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County puts teeth in aggressive animal ordinance

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It will soon be a crime to keep an unsecured dangerous animal in San Luis Obispo County.

SLO County supervisors on April 10 passed a revised ordinance that cracks down on careless owners of aggressive animals. The ordinance was passed on a 4-1 vote, with Supervisor Frank Mecham voting against the proposed language. The ordinance will take effect 30 days after it was passed.

It was the third hearing on the proposed ordinance, which puts in place fines against people who fail to secure dangerous and aggressive animals. Though supervisors unanimously supported carrying forward new rules to penalize people who fail to secure their aggressive animals, Mecham voted against the ordinance because of sections that give the county discretion to hold landlords liable if their tenants fail to abide by the new law.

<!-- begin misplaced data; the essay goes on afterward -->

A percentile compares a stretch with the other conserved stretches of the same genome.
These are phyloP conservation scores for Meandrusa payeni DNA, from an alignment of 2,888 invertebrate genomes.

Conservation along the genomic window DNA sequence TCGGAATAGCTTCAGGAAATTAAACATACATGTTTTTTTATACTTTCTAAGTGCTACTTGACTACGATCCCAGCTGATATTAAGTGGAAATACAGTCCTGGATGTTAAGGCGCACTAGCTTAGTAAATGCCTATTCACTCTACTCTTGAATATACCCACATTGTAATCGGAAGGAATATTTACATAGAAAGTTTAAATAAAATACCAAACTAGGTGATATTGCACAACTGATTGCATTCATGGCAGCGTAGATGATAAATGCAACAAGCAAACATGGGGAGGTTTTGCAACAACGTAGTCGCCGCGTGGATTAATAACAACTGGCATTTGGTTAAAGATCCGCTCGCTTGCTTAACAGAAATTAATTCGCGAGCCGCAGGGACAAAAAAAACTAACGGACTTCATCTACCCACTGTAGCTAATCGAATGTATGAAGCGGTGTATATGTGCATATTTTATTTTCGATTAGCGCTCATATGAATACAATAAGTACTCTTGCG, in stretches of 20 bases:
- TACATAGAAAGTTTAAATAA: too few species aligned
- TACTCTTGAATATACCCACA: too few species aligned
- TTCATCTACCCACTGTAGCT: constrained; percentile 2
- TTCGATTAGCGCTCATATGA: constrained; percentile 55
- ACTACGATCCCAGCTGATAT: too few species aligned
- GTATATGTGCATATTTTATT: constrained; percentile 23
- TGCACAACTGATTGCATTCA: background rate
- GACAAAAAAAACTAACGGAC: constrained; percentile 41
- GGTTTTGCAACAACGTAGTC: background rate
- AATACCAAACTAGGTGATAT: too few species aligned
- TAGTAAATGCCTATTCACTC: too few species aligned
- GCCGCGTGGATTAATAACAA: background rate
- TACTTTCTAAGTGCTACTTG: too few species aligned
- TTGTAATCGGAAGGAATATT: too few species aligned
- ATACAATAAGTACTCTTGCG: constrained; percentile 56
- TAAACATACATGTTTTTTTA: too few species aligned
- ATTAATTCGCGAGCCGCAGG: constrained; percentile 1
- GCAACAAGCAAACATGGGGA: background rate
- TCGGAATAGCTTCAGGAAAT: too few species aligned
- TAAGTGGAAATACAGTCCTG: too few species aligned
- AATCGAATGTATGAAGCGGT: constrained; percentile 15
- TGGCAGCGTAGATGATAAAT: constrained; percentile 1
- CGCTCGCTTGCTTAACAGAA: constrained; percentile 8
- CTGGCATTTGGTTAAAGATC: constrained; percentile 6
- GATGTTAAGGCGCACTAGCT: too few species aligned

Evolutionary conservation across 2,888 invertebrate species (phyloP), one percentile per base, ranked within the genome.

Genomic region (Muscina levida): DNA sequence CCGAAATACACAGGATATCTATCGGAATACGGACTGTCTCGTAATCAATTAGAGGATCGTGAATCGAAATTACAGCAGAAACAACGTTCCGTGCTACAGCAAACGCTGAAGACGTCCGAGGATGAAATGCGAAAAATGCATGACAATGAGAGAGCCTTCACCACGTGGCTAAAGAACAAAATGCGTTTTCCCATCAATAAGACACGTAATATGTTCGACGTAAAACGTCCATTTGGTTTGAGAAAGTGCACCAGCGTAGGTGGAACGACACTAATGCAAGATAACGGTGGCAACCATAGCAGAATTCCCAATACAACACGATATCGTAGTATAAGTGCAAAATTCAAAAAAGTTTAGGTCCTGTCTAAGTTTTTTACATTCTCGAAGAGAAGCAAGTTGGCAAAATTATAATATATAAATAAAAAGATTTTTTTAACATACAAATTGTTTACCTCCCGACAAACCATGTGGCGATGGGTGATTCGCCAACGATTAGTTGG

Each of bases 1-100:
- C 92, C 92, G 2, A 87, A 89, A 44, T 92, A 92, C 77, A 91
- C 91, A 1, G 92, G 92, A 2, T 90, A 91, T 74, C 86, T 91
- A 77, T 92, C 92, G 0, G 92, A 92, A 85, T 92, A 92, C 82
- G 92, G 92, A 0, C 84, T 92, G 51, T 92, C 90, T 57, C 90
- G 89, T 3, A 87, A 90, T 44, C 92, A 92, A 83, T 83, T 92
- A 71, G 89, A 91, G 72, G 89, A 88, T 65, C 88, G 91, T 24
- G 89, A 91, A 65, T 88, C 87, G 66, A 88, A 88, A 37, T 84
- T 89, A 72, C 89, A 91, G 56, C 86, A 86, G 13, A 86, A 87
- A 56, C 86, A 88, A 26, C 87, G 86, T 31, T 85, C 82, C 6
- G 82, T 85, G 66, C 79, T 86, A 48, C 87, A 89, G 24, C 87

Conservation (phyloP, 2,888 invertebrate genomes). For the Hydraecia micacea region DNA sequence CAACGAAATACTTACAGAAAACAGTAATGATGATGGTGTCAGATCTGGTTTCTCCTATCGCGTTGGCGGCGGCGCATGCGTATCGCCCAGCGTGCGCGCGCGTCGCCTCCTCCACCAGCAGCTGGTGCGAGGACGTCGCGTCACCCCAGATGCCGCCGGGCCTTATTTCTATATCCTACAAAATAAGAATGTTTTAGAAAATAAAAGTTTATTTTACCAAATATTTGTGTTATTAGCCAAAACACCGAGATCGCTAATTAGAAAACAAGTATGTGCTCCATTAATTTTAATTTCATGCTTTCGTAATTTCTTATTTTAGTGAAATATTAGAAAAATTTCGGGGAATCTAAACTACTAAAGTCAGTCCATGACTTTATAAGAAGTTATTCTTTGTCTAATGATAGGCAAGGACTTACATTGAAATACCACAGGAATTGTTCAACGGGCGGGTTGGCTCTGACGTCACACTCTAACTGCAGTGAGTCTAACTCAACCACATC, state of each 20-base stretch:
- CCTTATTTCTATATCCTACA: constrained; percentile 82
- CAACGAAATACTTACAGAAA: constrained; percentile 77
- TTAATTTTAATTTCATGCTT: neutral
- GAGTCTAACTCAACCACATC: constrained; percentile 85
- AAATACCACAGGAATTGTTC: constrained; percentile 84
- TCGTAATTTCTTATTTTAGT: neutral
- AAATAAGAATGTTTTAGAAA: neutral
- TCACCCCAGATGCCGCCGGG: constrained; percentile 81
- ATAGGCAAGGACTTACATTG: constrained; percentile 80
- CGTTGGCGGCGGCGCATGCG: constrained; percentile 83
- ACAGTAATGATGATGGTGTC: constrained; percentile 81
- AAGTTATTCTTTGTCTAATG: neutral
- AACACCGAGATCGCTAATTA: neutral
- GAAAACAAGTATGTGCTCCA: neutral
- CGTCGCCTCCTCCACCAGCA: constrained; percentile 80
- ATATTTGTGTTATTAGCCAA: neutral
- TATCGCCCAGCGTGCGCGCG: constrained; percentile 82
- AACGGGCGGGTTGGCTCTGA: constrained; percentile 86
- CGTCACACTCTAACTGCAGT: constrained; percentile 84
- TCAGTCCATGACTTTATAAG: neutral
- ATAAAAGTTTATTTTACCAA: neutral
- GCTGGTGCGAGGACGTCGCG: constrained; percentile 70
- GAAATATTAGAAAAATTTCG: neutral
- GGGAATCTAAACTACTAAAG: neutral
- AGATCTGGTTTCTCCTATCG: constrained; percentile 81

The ordinance passed handily with a majority of supervisors who said they felt the language is imperfect, but will provide some protection to the public. Under current rules, county animal control officers have no authority to penalize pet owners whose animals are overly aggressive and have the potential to escape their holdings. In fact, officials are currently unable to penalize owners even if their animal kills another animal, at least on a first offense, according to Animal Services Manager Eric Anderson.

After the new rules take place, animal control officers will be able to impose fines ranging from $100 to a maximum of $500 for repeat offenders. However, officials will give a 14-day notice before any fines are imposed.

“This does give us something that can prevent some of the more common aggressive behaviors,” Supervisor Adam Hill said.

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